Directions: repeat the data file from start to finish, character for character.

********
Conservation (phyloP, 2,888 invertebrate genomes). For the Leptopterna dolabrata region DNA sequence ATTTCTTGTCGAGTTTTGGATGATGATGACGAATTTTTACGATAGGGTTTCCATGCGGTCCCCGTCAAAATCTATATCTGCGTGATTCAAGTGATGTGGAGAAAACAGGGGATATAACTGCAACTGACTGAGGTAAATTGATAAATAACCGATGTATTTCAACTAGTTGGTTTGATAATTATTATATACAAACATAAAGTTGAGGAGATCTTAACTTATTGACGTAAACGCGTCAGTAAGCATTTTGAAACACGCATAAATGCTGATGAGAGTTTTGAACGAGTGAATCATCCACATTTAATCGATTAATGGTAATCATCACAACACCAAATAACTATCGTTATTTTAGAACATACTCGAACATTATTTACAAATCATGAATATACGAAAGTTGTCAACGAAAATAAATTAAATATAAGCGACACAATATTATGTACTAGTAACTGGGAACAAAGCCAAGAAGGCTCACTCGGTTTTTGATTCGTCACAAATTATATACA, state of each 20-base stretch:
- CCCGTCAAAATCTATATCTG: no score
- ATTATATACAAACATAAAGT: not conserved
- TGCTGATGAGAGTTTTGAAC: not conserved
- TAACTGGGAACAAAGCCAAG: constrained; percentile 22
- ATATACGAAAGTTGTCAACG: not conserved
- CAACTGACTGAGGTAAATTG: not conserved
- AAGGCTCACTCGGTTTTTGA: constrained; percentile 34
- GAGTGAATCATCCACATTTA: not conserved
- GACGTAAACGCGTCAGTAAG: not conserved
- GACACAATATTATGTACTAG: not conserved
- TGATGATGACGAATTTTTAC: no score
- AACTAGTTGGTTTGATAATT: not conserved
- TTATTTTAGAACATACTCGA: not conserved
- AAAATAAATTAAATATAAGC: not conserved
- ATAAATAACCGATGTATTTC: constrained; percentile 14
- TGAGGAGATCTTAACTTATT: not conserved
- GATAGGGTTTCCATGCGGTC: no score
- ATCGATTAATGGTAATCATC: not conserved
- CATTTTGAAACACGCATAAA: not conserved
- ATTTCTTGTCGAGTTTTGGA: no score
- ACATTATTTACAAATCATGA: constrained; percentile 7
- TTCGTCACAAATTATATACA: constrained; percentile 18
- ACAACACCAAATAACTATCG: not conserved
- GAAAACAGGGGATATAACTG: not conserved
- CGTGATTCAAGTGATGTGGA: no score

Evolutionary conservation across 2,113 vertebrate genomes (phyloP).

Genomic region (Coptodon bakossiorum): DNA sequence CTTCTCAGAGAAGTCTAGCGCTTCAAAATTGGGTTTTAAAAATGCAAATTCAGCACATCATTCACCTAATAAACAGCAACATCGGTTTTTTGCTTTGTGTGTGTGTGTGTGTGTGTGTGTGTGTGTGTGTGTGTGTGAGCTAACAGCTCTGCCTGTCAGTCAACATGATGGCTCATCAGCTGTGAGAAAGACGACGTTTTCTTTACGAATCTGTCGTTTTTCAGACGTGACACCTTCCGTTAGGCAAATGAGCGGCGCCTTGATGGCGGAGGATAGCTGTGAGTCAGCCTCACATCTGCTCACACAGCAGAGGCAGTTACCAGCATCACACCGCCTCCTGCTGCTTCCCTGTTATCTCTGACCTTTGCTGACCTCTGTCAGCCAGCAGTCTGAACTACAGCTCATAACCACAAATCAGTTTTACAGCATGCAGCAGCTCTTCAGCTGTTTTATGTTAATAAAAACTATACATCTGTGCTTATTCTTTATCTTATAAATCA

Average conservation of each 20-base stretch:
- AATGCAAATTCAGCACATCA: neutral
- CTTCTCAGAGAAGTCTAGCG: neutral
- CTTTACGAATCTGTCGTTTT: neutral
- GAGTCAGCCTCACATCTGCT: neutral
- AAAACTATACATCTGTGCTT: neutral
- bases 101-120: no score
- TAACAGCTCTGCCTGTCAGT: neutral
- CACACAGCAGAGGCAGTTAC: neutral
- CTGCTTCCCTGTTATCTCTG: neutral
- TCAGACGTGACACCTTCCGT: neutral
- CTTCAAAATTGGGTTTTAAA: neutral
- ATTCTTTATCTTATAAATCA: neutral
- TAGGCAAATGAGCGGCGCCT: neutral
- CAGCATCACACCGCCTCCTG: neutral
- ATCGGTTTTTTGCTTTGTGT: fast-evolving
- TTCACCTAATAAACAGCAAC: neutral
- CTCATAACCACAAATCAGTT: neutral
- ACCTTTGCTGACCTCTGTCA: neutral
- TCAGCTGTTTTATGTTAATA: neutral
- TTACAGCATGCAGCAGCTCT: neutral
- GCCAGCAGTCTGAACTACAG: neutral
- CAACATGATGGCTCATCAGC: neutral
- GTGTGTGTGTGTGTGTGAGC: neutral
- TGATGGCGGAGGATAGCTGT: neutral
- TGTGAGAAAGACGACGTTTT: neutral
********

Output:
Conservation (phyloP, 2,888 invertebrate genomes). For the Leptopterna dolabrata region DNA sequence ATTTCTTGTCGAGTTTTGGATGATGATGACGAATTTTTACGATAGGGTTTCCATGCGGTCCCCGTCAAAATCTATATCTGCGTGATTCAAGTGATGTGGAGAAAACAGGGGATATAACTGCAACTGACTGAGGTAAATTGATAAATAACCGATGTATTTCAACTAGTTGGTTTGATAATTATTATATACAAACATAAAGTTGAGGAGATCTTAACTTATTGACGTAAACGCGTCAGTAAGCATTTTGAAACACGCATAAATGCTGATGAGAGTTTTGAACGAGTGAATCATCCACATTTAATCGATTAATGGTAATCATCACAACACCAAATAACTATCGTTATTTTAGAACATACTCGAACATTATTTACAAATCATGAATATACGAAAGTTGTCAACGAAAATAAATTAAATATAAGCGACACAATATTATGTACTAGTAACTGGGAACAAAGCCAAGAAGGCTCACTCGGTTTTTGATTCGTCACAAATTATATACA, state of each 20-base stretch:
- CCCGTCAAAATCTATATCTG: no score
- ATTATATACAAACATAAAGT: not conserved
- TGCTGATGAGAGTTTTGAAC: not conserved
- TAACTGGGAACAAAGCCAAG: constrained; percentile 22
- ATATACGAAAGTTGTCAACG: not conserved
- CAACTGACTGAGGTAAATTG: not conserved
- AAGGCTCACTCGGTTTTTGA: constrained; percentile 34
- GAGTGAATCATCCACATTTA: not conserved
- GACGTAAACGCGTCAGTAAG: not conserved
- GACACAATATTATGTACTAG: not conserved
- TGATGATGACGAATTTTTAC: no score
- AACTAGTTGGTTTGATAATT: not conserved
- TTATTTTAGAACATACTCGA: not conserved
- AAAATAAATTAAATATAAGC: not conserved
- ATAAATAACCGATGTATTTC: constrained; percentile 14
- TGAGGAGATCTTAACTTATT: not conserved
- GATAGGGTTTCCATGCGGTC: no score
- ATCGATTAATGGTAATCATC: not conserved
- CATTTTGAAACACGCATAAA: not conserved
- ATTTCTTGTCGAGTTTTGGA: no score
- ACATTATTTACAAATCATGA: constrained; percentile 7
- TTCGTCACAAATTATATACA: constrained; percentile 18
- ACAACACCAAATAACTATCG: not conserved
- GAAAACAGGGGATATAACTG: not conserved
- CGTGATTCAAGTGATGTGGA: no score

Evolutionary conservation across 2,113 vertebrate genomes (phyloP).

Genomic region (Coptodon bakossiorum): DNA sequence CTTCTCAGAGAAGTCTAGCGCTTCAAAATTGGGTTTTAAAAATGCAAATTCAGCACATCATTCACCTAATAAACAGCAACATCGGTTTTTTGCTTTGTGTGTGTGTGTGTGTGTGTGTGTGTGTGTGTGTGTGTGTGAGCTAACAGCTCTGCCTGTCAGTCAACATGATGGCTCATCAGCTGTGAGAAAGACGACGTTTTCTTTACGAATCTGTCGTTTTTCAGACGTGACACCTTCCGTTAGGCAAATGAGCGGCGCCTTGATGGCGGAGGATAGCTGTGAGTCAGCCTCACATCTGCTCACACAGCAGAGGCAGTTACCAGCATCACACCGCCTCCTGCTGCTTCCCTGTTATCTCTGACCTTTGCTGACCTCTGTCAGCCAGCAGTCTGAACTACAGCTCATAACCACAAATCAGTTTTACAGCATGCAGCAGCTCTTCAGCTGTTTTATGTTAATAAAAACTATACATCTGTGCTTATTCTTTATCTTATAAATCA

Average conservation of each 20-base stretch:
- AATGCAAATTCAGCACATCA: neutral
- CTTCTCAGAGAAGTCTAGCG: neutral
- CTTTACGAATCTGTCGTTTT: neutral
- GAGTCAGCCTCACATCTGCT: neutral
- AAAACTATACATCTGTGCTT: neutral
- bases 101-120: no score
- TAACAGCTCTGCCTGTCAGT: neutral
- CACACAGCAGAGGCAGTTAC: neutral
- CTGCTTCCCTGTTATCTCTG: neutral
- TCAGACGTGACACCTTCCGT: neutral
- CTTCAAAATTGGGTTTTAAA: neutral
- ATTCTTTATCTTATAAATCA: neutral
- TAGGCAAATGAGCGGCGCCT: neutral
- CAGCATCACACCGCCTCCTG: neutral
- ATCGGTTTTTTGCTTTGTGT: fast-evolving
- TTCACCTAATAAACAGCAAC: neutral
- CTCATAACCACAAATCAGTT: neutral
- ACCTTTGCTGACCTCTGTCA: neutral
- TCAGCTGTTTTATGTTAATA: neutral
- TTACAGCATGCAGCAGCTCT: neutral
- GCCAGCAGTCTGAACTACAG: neutral
- CAACATGATGGCTCATCAGC: neutral
- GTGTGTGTGTGTGTGTGAGC: neutral
- TGATGGCGGAGGATAGCTGT: neutral
- TGTGAGAAAGACGACGTTTT: neutral